Cycles of convergence and divergence

There are cycles of convergence and divergence in the computer, consumer electronics, media and other industries that are confusing the general understanding of “convergence”. Convergence is seen as the act of adding more and more features to a particular class of product to the point where another class of product is created and the existing class is rendered obsolete. Service industries also go through cycles of innovation that get convergent cycles of consolidated business offering to the point where “breakups” are caused due to disruptive innovation models. Prosper is a divergent banking (from traditional banking) model, but convergent in the social media world (converging banking into social media phenomena).

Al Ries wrote the book “The Origin of Brands” a few years ago. It is a great book that uses the metaphor of evolution to describe how brands are developed.

Looking at Apple/Microsoft or the other technology companies that are now global businesses, they all started with their particular focus and over the years “feature load” and “competence extrapolations” allowed these innovative teams to create a range of exciting products with a cult like followings – even if their products do not fit the initial business idea. Their products have little to do with the computer business and more-and-more with media and lifestyle; look at Apple’s iPod etc, Microsoft’s Zune, xBox etc.

We can look at Aristotle’s Concept of the Prime Mover; The concept of movement or change is eternal – there cannot be a first or last change. “If nothing acted on A, then it would stay the same and not move. So if A is moving it must be being moved by B, which in turn is being moved by C, and so on.” But for us it means that as we go through cycles of convergence, competitive forces increase to the point where the converged concept implodes.

For business strategy it means this:
1. Understand the landscape
2. Reason about the cycles of divergence and convergence that created disruptions
3. Map your existing and future strategies onto this cycle
4. …execute…

Sounds simple? This is one of the most complex things to grasp in a modern business.

Case of Standard Bank: social media news on the go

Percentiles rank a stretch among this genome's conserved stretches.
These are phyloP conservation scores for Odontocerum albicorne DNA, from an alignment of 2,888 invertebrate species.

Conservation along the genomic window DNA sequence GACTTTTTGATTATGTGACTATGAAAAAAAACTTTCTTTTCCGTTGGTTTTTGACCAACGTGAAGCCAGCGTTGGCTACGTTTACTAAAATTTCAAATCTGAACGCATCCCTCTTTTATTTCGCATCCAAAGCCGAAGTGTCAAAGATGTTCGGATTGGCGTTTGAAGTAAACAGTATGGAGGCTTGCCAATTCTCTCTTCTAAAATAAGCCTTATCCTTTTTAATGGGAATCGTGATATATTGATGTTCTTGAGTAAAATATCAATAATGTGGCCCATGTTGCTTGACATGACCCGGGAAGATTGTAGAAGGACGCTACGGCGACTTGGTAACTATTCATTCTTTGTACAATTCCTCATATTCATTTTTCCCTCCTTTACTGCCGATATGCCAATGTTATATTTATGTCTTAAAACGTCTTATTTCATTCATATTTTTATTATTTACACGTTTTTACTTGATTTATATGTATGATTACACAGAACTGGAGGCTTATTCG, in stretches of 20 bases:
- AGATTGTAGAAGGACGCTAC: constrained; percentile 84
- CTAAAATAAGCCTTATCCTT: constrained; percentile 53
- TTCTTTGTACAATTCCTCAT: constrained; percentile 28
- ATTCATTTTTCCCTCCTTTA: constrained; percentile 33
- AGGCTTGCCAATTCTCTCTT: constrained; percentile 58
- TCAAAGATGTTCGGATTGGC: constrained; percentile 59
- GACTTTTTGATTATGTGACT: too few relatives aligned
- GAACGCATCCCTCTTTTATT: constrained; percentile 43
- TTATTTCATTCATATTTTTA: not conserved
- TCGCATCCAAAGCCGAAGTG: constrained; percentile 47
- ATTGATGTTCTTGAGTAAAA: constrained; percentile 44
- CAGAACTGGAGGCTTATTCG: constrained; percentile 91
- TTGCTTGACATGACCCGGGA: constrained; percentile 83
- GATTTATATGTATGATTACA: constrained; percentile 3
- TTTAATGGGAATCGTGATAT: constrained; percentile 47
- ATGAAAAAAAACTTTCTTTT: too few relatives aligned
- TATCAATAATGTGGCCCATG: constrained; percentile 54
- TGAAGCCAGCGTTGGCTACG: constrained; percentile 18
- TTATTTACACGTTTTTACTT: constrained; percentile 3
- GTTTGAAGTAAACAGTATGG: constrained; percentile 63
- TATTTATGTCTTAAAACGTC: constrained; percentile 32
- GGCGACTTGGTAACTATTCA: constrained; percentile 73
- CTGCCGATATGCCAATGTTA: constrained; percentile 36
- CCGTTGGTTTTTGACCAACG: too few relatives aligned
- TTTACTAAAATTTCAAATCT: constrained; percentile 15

Standard Bank has created a social news platform for their Pro20 series. It has the works; video, photos and the ability to make comments. Check this comment:
“By including an innovative social media strategy in this year’s Standard Bank Pro20 marketing campaign we believe we’ll reach a wider audience. More importantly, social media channels like blogs, Facebook, Twitter and YouTube mean that the supporters can actively get involved and create their own content.” – Bellinda Edge, Senior Manager, Direct and Online Marketing, Standard Bank

Looking good! It is a great step for banks to enter this field as people often become critical (or over-critical) about the implementation of social media concepts. Leaving it up to an open audience to rank and rate videos, pics and other media related artifacts can definitely win you some points with the “socialists”. The concern in South Africa is that the uptake of social networks by the mature individual (well, over 30/40’s ;- ) is still slow. They do however become great spectators while others (the younger ones) participate.

Banks like Macquarie has a different take on media where they use a controlled environment called Macquarie Digital. Well, it is different in that Standard Bank has launched their social media initiative in the context of sport. The concept of social media press releases is a recent phenomena and still needs some time to settle down and find its place in the overcrowded media landscape.

FutureMedia2007.jpgThe Future of Media Report 2007 is a must-read as it provides great insights into the media landscape. Look on page 12 for some more information on the Macquarie Media business. The report also unveils that personalization is one of the major drivers of advertising value.

Business Model Emergence and the Open Source World

We are running the SystemicLogic Open Source Open Day event today. I’m reminder once again that the focus of Open Source Software is fragmented and misunderstood by many of our clients. The business models used by the various companies that create open source related software are under development and the scope of operation and commercial activity under scrutiny. Based on my recent (high-level) research, the following trend map was created; two major forces are influencing the open source world namely, category of competition and business ecosystem style. The following map presents some examples of open source examples (I will be discussion more products and business models over the coming months).

Competitive Category: Style of delivery and model used in the identification of ideas and development of overall software product. Traditional communities rely on a large following that support its cause.

Business Ecosystem: Open source companies rely on either donor based commercial assistance of designing business models that earn income via support and subscription models. Donor based business models rely on the market to contribute to the community, where commercial business models use a “community edition” version of software.

Where does all of this fit while Google works on Google docs and Google calendar? Can we remove all “running” software from the desktop and become virtual?

The Free Software Movement and Open Source Communities rely on some Free Love from time to time. I’ve found that the open source community is loaded with emotion and social movements.